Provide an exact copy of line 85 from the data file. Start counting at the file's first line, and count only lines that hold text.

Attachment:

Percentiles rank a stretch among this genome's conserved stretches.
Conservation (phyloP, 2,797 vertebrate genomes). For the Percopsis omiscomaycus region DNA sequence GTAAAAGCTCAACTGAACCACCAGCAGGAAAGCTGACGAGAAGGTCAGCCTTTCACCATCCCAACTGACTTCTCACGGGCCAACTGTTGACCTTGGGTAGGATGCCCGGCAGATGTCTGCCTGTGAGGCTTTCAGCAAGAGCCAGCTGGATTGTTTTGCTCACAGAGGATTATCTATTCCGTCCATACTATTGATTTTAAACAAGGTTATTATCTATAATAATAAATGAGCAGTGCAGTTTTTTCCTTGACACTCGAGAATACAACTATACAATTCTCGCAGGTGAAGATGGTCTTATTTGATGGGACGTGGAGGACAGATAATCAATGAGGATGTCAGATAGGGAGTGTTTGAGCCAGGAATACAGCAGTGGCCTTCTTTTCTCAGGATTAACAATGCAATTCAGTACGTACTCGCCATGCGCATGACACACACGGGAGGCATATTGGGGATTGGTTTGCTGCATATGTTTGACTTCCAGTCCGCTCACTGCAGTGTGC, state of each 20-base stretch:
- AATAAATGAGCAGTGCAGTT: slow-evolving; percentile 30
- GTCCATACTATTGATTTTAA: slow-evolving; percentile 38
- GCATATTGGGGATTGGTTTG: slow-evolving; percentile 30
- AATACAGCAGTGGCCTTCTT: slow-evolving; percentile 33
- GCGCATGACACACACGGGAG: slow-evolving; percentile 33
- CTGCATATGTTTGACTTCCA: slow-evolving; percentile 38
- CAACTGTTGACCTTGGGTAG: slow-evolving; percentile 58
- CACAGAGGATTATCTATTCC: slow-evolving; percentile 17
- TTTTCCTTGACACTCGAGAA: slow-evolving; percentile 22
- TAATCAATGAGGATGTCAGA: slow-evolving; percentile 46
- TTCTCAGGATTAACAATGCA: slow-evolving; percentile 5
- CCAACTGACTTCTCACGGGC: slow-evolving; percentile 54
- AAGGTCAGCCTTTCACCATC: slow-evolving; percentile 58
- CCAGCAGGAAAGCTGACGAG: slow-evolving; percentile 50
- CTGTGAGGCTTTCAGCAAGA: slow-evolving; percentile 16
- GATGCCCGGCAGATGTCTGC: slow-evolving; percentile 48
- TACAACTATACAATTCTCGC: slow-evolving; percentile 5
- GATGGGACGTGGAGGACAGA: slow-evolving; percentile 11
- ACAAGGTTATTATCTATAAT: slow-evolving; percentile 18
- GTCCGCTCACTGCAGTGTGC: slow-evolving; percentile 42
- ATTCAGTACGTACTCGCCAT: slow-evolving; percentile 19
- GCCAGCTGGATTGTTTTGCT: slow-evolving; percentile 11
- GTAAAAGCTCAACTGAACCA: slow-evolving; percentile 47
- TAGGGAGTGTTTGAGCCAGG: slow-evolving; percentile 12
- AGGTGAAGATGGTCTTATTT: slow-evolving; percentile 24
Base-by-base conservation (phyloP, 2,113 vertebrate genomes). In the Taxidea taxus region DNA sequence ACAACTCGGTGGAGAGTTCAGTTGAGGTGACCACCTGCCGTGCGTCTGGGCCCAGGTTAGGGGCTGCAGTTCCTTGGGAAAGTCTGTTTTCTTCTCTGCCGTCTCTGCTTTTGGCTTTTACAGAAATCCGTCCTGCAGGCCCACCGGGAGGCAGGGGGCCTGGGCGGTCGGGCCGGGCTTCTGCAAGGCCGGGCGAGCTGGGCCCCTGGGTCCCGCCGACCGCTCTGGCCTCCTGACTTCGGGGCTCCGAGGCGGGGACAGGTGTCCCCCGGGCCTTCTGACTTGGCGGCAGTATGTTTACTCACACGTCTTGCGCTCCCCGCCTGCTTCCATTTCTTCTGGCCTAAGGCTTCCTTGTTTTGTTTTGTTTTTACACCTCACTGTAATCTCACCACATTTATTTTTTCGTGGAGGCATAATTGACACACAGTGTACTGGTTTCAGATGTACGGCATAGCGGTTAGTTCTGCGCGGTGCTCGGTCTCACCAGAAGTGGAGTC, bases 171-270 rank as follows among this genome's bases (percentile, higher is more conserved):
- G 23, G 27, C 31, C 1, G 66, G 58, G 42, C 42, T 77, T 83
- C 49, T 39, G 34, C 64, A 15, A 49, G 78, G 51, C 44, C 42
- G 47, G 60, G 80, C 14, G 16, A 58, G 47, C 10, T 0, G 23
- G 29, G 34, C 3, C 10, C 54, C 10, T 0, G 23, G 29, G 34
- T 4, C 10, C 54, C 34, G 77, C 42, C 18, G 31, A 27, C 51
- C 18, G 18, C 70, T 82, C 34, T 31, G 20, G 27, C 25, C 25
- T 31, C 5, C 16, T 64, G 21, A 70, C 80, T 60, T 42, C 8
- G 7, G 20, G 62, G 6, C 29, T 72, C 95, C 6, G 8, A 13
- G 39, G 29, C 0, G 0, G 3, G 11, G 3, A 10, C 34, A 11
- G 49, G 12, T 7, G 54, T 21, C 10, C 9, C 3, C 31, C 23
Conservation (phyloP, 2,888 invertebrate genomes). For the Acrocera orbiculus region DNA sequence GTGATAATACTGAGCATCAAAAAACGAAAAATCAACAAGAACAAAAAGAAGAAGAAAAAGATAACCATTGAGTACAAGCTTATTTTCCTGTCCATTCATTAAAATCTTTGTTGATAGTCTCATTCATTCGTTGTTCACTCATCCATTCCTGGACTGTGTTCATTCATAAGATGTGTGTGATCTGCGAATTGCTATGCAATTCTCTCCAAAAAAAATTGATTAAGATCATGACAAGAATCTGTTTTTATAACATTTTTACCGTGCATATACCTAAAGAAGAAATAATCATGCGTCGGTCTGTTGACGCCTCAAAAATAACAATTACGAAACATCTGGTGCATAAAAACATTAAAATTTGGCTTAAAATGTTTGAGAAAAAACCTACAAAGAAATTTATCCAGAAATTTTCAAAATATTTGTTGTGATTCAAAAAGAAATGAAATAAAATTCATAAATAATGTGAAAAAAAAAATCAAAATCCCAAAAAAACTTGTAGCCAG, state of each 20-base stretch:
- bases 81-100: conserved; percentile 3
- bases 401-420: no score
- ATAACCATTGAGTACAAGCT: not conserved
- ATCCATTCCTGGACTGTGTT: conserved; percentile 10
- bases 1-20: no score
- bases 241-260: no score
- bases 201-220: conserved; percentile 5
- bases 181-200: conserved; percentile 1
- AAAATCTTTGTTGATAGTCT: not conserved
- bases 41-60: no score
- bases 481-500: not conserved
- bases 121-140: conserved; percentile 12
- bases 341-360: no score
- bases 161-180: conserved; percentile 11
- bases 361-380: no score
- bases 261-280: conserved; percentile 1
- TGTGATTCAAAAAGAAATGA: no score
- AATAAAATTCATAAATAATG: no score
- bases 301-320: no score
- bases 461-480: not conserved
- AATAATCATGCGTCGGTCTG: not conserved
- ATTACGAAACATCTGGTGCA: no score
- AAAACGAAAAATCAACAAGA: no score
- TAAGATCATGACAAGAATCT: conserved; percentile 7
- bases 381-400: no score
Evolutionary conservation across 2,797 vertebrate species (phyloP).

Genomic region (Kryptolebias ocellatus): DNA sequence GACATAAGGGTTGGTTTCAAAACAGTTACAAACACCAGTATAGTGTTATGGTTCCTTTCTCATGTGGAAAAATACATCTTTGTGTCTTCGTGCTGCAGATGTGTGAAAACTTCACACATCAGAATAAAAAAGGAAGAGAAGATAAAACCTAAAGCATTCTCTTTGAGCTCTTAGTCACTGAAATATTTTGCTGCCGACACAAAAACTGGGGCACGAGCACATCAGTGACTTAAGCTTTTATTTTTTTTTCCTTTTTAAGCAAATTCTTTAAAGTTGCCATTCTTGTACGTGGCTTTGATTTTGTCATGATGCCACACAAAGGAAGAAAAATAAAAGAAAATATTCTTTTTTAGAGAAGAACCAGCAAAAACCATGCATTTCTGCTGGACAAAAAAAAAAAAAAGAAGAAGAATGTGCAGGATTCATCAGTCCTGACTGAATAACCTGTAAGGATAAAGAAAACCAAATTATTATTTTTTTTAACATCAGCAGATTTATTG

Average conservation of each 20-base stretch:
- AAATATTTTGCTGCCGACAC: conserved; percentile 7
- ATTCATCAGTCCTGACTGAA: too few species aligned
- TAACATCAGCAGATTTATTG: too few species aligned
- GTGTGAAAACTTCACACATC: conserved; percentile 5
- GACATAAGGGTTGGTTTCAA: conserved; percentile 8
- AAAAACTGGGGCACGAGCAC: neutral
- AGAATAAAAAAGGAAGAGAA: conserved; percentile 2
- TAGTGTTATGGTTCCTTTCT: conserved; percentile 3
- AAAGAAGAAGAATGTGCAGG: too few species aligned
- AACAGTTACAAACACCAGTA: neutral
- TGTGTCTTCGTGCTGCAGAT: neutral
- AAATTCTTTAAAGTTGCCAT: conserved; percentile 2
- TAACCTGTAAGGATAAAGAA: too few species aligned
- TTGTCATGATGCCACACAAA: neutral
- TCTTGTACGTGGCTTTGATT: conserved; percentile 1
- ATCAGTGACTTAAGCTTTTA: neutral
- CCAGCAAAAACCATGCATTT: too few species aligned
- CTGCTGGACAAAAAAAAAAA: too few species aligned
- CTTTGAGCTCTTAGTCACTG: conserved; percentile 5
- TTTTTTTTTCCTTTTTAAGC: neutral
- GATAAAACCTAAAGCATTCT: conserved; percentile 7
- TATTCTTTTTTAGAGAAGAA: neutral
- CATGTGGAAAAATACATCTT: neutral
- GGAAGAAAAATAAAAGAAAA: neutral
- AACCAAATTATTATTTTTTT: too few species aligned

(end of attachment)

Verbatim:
- CTGCTGGACAAAAAAAAAAA: too few species aligned